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Smita Patil was one of her kind, an actress who made her own way in the Indian film industry – mostly in Hindi and Marathi. Here’s remembering her.
Born on 17th October 1955, we lost the veteran actress on 13th December 1986 at a tender age of 31. An age nowhere close to death. And the reason was complications during childbirth.
The Pune born actress had her first tryst with camera in the early 1970s as a television news reader for Doordarshan, India. Her acting skills did not remain uncovered for long and soon she was discovered by film director Shyam Benegal.
In those days, Smita was a news reader and also was an accomplished photographer. She belonged to that genre of actresses who performed more in the parallel cinemas rather than the commercial ones. To name a few – Sadgati, Jait re Jait (Marathi movie), Bhumika (Marathi & Hindi versions), Arth and many more. Her commercial movies include the blockbuster Namak Halal and Shakti, in both of which she was paired with the then superstar Amitabh Bachchan.
I was spell bound when I watched her performance in movie Arth. Both she and Shabana Azmi were par excellence. She was nominated as the Best Supporting Actress for the Filmfare Award in her role in the movie, as Kavita Sanyal.
I had watched that movie in my early twenties, and thus couldn’t understand the gravity of mental afflictions as beautifully portrayed by her in the same. Now when I watch it again I get amazed at how sensitively she had etched the role of a schizophrenic. I remember hating her when I watched the movie then, but that only goes to show what a wonderful actress she was, putting across a role with truly grey shades.
Her performance was also commendable in the Marathi movie Jait re Jait.
The story line revolved around the tribals of western Maharashtra called the ‘Thakar’ and Smita played the role of Chindhi, Nagya’s (played by Mohan Agashe) wife. The movie though had a name that means Win – Win! it had a tragic end showcasing Chindhi’s death.
I must recommend that each one of you watch this movie. You can see the mastery of Smita in depicting the lore of the Thakar tribe.
The virtuoso Satyajit Ray had also cast her in the movie Sadgati which dealt with untouchability.
The movie still gives me goose bumps, and it’s a combination of Ray’s direction and Smita and Om Puri’s acting which steals our heart. And yes here I developed a hatred for the upper caste Brahmin played by Mohan Agashe for torturing and ultimately killing a poor and low caste shoe maker Dukhi (played by Om Puri). Watching this movie gave me an overwhelming feeling of getting under the skin of Dukhi and Jhuria (played by Smita Patil as Dukhi’s wife). Both Om and Smita merit a standing ovation for characterizing a context which is completely alien to their personal lives.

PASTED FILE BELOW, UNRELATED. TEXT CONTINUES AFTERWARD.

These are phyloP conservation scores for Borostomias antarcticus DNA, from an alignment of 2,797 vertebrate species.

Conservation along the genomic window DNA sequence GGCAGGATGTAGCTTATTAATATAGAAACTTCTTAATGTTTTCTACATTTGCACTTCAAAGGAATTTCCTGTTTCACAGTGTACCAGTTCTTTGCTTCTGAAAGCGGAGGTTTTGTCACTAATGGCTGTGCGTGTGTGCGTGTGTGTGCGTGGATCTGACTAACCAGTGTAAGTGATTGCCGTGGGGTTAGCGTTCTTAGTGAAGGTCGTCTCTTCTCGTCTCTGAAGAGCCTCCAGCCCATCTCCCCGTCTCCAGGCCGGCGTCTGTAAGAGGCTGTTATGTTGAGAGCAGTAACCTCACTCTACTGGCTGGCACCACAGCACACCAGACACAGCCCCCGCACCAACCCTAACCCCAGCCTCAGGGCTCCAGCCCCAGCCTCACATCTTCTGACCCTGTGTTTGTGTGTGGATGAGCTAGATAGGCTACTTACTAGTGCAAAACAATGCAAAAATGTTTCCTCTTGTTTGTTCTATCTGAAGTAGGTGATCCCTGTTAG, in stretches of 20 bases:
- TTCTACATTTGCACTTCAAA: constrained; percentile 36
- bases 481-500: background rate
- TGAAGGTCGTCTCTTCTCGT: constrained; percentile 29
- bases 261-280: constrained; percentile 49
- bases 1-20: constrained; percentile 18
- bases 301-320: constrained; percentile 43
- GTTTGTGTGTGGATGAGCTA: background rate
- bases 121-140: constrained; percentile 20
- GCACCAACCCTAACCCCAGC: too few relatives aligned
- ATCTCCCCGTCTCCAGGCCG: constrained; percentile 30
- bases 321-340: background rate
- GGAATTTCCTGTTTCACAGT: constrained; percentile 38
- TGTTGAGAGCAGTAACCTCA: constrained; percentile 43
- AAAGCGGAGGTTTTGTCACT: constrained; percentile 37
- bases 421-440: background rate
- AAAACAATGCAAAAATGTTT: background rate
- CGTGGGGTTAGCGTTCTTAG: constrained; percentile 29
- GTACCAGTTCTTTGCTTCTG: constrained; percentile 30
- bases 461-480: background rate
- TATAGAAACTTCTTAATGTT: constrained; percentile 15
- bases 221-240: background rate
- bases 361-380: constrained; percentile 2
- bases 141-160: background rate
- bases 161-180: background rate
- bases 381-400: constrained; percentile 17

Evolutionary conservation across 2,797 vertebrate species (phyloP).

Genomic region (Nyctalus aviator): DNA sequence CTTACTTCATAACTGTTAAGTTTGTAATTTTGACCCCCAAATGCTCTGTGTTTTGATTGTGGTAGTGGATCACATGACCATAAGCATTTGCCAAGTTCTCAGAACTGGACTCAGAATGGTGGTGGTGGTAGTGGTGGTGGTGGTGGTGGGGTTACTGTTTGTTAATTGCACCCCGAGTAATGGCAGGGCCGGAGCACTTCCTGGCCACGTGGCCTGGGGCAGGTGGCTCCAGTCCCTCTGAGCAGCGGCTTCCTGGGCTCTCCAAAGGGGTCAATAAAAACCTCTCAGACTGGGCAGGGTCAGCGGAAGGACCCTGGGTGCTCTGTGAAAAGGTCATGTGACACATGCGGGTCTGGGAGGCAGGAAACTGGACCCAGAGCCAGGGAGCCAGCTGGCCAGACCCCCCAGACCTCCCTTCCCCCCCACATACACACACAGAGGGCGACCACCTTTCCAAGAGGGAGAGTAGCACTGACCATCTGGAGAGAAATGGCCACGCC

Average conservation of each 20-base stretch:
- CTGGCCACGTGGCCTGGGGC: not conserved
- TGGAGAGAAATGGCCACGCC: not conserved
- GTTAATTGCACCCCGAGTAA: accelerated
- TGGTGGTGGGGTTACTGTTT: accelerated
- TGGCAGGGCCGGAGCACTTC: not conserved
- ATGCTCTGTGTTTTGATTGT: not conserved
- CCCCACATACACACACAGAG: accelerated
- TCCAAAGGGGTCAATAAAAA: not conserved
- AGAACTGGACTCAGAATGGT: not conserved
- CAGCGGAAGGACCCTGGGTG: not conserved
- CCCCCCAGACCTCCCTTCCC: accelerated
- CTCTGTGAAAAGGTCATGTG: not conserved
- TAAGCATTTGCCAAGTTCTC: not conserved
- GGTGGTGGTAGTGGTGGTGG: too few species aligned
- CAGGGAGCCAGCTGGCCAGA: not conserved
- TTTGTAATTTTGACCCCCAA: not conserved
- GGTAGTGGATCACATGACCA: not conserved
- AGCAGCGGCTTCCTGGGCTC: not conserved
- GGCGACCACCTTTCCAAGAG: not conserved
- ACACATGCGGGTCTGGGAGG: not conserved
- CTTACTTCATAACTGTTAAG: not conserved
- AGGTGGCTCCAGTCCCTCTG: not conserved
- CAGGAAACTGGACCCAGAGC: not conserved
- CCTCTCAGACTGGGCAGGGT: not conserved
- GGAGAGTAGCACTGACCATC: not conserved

The list is endless. I can firmly say that I had not missed watching any of the parallel cinema in which Smita had acted. I also admired her pairing with Om Puri in the movie Ardhya Satya.
The world knows about Smita. Google her name and she is everywhere.
Smita had acted in over eighty Hindi, Marathi, Malayalam movies in a career that bridged only a decade. She was considered one of the finest actress of her times.
In her short career stint she had received two National Film Awards for best actress for movies Bhumika and Chakra, and a Filmfare Award for best actress for the movie Chakra. She also was a recipient of Padma Shri, India’s fourth highest civilian award. She received the honor in the year 1985.
Smita would forever live in our hearts. An inspiration she was!
I would like to quote Israelmore Ayivor here: He says “Save your mind from a premature death by always learning something new no matter your age! Think every day, but make sure it’s not within the perimeter of the box! Think outside the box!”
Smita did think out of box. Had she been alive we would have witnessed several more of her masterpieces. Time we revisit her movies again as a reminder that yes we had in us a powerful actress much ahead of her times.
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